During his 28-year career in the U.S. Army, retired Lt. Col. Bud Connally was leading and training combat troops in various military theaters around the world and on home soil, starting the day he was commissioned as an officer on the stage of the Tivoli Theatre on June 6, 1965.
Connally — a native of Villa Rica, Georgia, who lived most of his youth in Atlanta — trained his sights early on a military life starting with seven years of ROTC in high school in Atlanta and at the University of Chattanooga. He continued his link to the service after retiring, he said recently at his home just over the Georgia state line in Rossville.
The 77-year-old's home on Georgia's end of Missionary Ridge now overlooks the land where his grandparent's farm stood.
Military service is instilled in the Connally family, he said. His father served in the U.S. Marine Corps during World War II and others attained ranks as high as general during their service, "so it's in the family," he said. A brief civilian experience working in the sporting goods department at Sears and Roebuck in downtown Chattanooga didn't change his track, though.
"The military was just much more of what I wanted to do at that point and time, and I had so much more responsibility than I would have in some kind of civilian industry," he said. "It was a wise decision, for the most part."
Name: Sharon Cornelius "Bud" Connally III
Branch of military: U.S. Army
Years of service: 1965-1993
Connally was first assigned to Redstone Arsenal in Huntsville, Alabama, where he had charge as a quartermaster officer over four dining facilities that fed 4,400 people per meal during the Vietnam War years, when training and meals were taking place around the clock.
The next stop in 1966 was Vietnam, where the young lieutenant and fellow soldiers took flights to Saigon to get "goody items" like tape recorders and softballs, usually considered "luxury items." He said some strange items showed up, including pool tables one senator thought were good for troops, he said.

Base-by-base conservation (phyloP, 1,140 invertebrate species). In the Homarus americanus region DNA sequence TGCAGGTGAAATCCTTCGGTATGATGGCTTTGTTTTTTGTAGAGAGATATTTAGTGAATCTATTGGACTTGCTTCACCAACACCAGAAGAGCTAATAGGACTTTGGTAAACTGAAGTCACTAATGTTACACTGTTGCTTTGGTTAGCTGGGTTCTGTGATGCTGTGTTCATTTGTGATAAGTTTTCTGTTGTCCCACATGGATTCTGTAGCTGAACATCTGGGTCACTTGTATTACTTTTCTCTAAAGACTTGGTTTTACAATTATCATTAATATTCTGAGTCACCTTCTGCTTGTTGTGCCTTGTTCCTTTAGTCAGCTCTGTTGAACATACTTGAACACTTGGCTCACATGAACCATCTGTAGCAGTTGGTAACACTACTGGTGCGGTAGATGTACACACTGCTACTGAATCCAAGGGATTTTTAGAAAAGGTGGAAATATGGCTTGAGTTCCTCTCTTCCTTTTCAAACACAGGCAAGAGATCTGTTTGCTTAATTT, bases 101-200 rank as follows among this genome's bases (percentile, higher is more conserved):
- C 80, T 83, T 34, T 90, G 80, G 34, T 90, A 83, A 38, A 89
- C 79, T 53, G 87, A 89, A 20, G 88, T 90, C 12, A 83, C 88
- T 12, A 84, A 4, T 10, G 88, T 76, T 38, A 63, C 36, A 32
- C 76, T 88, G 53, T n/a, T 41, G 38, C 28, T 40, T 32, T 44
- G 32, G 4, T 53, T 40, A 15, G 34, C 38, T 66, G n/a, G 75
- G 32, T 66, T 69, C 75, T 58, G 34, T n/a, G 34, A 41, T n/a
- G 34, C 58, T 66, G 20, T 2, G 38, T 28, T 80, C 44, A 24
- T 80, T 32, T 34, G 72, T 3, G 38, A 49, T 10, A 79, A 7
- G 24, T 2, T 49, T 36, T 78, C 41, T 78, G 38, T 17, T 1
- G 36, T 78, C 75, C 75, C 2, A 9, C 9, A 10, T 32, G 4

Connally found his second tour in Vietnam more rewarding because he got to know the Vietnamese people as not too different from himself, he said.
While Connally was not engaged in direct combat, the compound where he and others were stationed was the frequent target of North Vietnamese who fired rockets or sneaked close to toss satchels of explosives into the protective enclosure where they worked.
During wartime, Connally served two tours of duty in Vietnam from 1966-1967 and from 1969- 1970; two tours in Germany from 1976-1979 and from 1984-1987; and one tour in Desert Storm from 1990-1991.
In peacetime, it was Connally's job to ready troops for the next time bullets fly. During these periods, Connally and his family lived in Huntsville, Alabama; Las Cruces, New Mexico; Fort Lee, Virginia; Monterey, California; Brooklyn, New York; and Atlanta and Savannah in Georgia.
Much of Connally's service involved leading and training combat service support soldiers in support of combat units. He reached the rank of lieutenant colonel in 1981, which he held until he retired 12 years later.
Connally went through training at the Defense Language Institute Foreign Language Center while learning the Vietnamese language, giving him expertise in logistical support that led to his being tapped by the Pentagon to take on distribution of crucial supplies, such as fuel and water, for 710,000 coalition forces serving in Desert Storm.
Connally said some of his proudest work came after he retired in 1993, when he was active in local civic groups, his church and as a businessman. His support of the military remained part of his life through his involvement in the Military Officers Association of America, a nonprofit association with more than 150,000 members strong across the U.S.
Connally rose through the ranks as a lifetime member of the local chapter to serve as president, then was selected as president of the State of Tennessee Council of Chapters twice, serving two terms from 2011 to 2014.
Now, Connally said he's happy to stay home, enjoy retirement and the view. Veterans Day is a time to remember, he said.
"I tend to believe it's something very simple; if you don't remember history, you repeat it," he said.
Contact Ben Benton at email@example.com or 423-757-6569. Follow him on Twitter @BenBenton or at www.facebook.com/benbenton1.
2 Bronze Star medals
5 Meritorious Service Medals
Army Commendation Medal
2 National Defense Service Medals
Southeast Asia Service Medal w/3 SB
6 Vietnam Service Medals
Army Service Medal
2 Overseas Service Ribbons
Republic of Vietnam Campaign Medal
Kuwait Liberation Medal
Republic of Vietnam Armed Forces Honor Medal, First Class
Republic of Vietnam Cross of Gallantry Unit Citation w/Palm